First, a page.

“The Mayor made it clear that improving Queens Boulevard is a priority and so Wednesday night NYCDOT will host a safety workshop to hear the community’s concerns and ideas,” DOT Commissioner Polly Trottenberg said. “That workshop is only the first step in a more comprehensive process to reimagine and redesign the boulevard as a safer, greener, more attractive corridor for residents and businesses.”

During the workshop, over 100 members of the public were able to sit down with DOT facilitators in groups at several tables in the school’s cafeteria. The agency’s representatives then went over the options for improvements that can be done on the thoroughfare and asked that each person draw on a map of Queens Boulevard, provided at each table, any suggestions they have.

Among those present were members of Families for Safe Streets, made up of a group of family members of victims of traffic accidents and survivors.

“We’re really asking for them to take a really bold stand and do a complete redesign of Queens Boulevard,” said Ellen Foote, a member of Families for Safe Streets whose 27-year-old son was killed while riding his bicycle home. “We want to turn the ‘Boulevard of Death’ to the ‘Boulevard of Life.’”

Foote added that with the popularity of Queens increasing, she sees Queens Boulevard as the place to start making changes. She urged the DOT to take the community’s input and statistics and come up with a plan.

“We should make it a model not just for New York City, but the world,” Foote said.

Among the suggestions voiced by the public were creating protected bike lanes and dedicated bus lanes, making street medians longer and wider, adding street regulations to reduce speeding, and increasing the amount of time to cross Queens Boulevard.

Ralph Munoz, a Kew Gardens resident who lost both his mother and brother to traffic accidents, in separate incidents, sees the workshops as positive moves to making the streets safer. He added that he sees many cars speeding near where he lives.

“The [speed limit] law is new. People need to learn. It takes time. But if people want to do it, they can be a very responsible driver. People just need to be more responsible with their car,” Munoz said. “It’s a discipline and it’s a change to keep people safe.”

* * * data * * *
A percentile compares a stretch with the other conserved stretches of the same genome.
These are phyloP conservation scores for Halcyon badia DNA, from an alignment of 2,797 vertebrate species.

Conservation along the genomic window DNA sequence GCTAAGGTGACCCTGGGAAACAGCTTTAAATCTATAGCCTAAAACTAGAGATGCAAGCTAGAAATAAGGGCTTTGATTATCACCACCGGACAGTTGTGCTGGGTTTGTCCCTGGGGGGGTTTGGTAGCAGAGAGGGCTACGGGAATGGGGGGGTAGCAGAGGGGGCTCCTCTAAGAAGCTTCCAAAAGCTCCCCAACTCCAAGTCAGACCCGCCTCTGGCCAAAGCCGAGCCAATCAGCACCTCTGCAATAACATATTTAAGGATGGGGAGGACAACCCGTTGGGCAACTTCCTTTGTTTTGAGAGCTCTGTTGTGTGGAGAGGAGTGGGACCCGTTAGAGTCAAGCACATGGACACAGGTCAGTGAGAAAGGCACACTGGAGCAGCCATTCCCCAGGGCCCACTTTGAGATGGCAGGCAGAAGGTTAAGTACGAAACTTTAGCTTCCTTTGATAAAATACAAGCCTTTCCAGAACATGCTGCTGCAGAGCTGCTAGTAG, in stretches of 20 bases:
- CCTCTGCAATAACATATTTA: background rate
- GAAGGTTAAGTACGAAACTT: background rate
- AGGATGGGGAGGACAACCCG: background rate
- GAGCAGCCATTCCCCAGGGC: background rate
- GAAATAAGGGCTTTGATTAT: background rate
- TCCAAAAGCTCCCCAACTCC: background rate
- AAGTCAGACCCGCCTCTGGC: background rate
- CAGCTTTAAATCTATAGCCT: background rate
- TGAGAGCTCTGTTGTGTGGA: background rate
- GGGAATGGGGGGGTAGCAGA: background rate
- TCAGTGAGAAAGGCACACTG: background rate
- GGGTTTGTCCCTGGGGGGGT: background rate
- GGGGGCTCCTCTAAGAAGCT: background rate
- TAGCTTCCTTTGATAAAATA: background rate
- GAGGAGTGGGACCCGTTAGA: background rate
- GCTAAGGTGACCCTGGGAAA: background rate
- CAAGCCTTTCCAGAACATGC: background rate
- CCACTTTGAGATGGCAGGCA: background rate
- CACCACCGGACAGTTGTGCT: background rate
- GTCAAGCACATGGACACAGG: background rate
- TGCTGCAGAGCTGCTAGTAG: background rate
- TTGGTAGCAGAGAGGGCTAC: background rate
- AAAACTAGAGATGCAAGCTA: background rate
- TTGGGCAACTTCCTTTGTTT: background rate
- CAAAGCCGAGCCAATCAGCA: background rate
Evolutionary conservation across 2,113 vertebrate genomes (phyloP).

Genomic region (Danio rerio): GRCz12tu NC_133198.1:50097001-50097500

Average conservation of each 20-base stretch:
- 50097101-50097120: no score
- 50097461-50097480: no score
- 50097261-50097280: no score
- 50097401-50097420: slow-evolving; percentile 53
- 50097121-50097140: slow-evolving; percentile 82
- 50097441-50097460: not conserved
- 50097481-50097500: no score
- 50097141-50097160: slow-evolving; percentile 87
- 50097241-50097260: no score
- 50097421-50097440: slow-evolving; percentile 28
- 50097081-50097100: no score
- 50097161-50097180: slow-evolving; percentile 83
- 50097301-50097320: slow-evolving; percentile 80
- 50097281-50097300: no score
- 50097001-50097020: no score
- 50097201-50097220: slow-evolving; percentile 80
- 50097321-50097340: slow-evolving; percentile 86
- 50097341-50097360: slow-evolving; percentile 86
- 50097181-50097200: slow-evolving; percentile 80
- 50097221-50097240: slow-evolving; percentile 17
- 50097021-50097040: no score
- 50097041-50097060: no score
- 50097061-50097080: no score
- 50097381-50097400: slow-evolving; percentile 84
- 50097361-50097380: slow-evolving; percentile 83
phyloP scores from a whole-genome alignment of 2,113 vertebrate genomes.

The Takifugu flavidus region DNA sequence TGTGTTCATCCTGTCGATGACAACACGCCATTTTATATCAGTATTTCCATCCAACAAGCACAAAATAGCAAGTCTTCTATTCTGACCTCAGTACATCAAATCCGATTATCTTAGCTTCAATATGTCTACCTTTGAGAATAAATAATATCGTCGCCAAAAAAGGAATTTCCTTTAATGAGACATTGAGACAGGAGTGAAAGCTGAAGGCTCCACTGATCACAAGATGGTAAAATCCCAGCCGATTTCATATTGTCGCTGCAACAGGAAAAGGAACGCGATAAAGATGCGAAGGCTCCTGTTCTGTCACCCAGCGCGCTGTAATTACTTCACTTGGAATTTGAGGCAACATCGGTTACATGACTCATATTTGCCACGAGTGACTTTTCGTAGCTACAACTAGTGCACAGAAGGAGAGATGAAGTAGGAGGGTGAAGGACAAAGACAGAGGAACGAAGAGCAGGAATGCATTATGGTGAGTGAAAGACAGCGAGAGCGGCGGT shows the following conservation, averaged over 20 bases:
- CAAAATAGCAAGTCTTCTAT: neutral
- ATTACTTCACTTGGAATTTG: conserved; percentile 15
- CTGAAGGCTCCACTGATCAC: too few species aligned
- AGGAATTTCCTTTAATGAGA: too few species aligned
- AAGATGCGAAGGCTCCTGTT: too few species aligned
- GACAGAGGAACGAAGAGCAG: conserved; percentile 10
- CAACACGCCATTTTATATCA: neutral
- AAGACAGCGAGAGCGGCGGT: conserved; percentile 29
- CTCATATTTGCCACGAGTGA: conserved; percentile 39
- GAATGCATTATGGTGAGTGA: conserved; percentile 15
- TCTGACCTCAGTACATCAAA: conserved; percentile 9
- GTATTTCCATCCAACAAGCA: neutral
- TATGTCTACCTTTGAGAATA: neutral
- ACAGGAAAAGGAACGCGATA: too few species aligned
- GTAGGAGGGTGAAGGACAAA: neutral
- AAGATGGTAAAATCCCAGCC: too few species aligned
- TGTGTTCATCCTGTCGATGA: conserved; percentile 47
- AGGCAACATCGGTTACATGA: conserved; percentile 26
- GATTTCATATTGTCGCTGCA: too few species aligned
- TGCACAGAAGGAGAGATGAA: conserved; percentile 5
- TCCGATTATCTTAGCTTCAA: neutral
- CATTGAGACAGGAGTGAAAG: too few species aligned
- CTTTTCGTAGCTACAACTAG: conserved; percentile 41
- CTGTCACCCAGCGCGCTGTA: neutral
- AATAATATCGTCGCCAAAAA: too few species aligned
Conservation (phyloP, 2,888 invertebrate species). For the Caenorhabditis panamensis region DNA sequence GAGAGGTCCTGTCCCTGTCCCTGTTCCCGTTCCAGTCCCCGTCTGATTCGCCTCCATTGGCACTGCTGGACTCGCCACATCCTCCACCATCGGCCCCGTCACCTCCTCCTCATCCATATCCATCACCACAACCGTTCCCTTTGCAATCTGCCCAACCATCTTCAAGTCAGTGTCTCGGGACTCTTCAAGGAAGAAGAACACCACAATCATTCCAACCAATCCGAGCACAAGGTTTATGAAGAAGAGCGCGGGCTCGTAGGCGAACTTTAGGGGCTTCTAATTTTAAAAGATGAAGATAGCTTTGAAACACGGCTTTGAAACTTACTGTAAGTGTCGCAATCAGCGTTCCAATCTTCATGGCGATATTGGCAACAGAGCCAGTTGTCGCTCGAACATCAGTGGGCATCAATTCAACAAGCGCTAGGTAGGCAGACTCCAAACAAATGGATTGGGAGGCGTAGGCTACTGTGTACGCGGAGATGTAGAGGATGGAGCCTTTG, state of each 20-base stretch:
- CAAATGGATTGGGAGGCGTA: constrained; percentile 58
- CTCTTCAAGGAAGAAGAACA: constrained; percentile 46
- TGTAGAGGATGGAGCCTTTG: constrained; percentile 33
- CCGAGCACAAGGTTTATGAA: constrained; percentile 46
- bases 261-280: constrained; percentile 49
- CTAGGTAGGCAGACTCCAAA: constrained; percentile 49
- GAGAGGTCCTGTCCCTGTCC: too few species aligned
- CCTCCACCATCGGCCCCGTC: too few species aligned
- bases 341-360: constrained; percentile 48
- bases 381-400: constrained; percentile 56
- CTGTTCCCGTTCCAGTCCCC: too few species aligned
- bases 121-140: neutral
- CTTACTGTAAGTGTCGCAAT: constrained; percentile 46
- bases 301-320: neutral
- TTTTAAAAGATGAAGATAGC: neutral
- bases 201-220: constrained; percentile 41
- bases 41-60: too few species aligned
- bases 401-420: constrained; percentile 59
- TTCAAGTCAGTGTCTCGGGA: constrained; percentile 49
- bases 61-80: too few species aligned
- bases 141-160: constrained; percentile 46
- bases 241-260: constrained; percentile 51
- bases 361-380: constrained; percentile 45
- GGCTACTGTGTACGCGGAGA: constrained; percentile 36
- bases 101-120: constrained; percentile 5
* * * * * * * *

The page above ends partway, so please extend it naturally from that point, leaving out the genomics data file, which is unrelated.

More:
Munoz is a new member of Families for Safe Streets and says he plans to attend future workshops for Queens Boulevard, especially for the stretch of the strip near where he lives.

“It’s good to be involved and helping with this type of thing because you don’t want other families to go through this,” Munoz said.

The DOT will now take the input from the workshop and use it to come up with recommendations for Queens Boulevard. There are also plans for future workshops for the road.


Parking in Ozone Park pedestrian plaza still not reinstated

| slicata@queenscourier.com

THE COURIER/Photos by Salvatore Licata

Though a part of a controversial Ozone Park pedestrian plaza has been removed and is ready for parking, customers at local businesses still cannot use the area for parking because issues over signage have to be addressed.

In the beginning of November, the Department of Transportation (DOT) announced that they will be pulling back a section of the pedestrian plaza, located on Drew Street and 101st Avenue, to reinstall parking. This announcement came after business owners complained that the lack of parking, among other issues, has caused their sales to drop drastically.

But even though the DOT has removed the portion of the plaza already, signs have been put up reading “No Standing Anytime,” stopping people from parking there.

According to a DOT spokeswoman, interim parking signage is expected to be installed in the coming weeks. She also said the DOT is in the process of planning a more permanent parking measure in the area and that they continue to work with the community on the issues with the plaza.

Business owners in the area complained that the lack of parking and the cutoff of the two-way traffic, which was allowed before the plaza was installed on Drew Street, has crippled their business.

photo 2 (4)

They held a meeting in August with the DOT and the Bangladesh American Community Development and Youth Services (BACDYS), which is the organization that is in charge of the maintenance and upkeep of the plaza, to talk about the issues they have faced since it was installed in November of 2013.

There, Dalila Hall, DOT commissioner for Queens, said the DOT would review the issues with it and come up with a plan. The reinstatement of parking was the outcome of the meeting, but the business owners have said they won’t stop fighting until the whole plaza is removed so they can have the two-way street back.

They have started a petition signed by both Brooklyn and Queens storekeepers, as the plaza is on the borderline of the boroughs, that asks for it to be removed entirely.


EXCLUSIVE: $40M Belt Parkway project to benefit Jamaica Bay

| slicata@queenscourier.com

Photo courtesy of the DEP

Hundreds of millions of gallons of raw sewage that now overflow into ecologically fragile Jamaica Bay every year will be diverted to treatment plants under a new project being launched by the Department of Environmental Protection (DEP).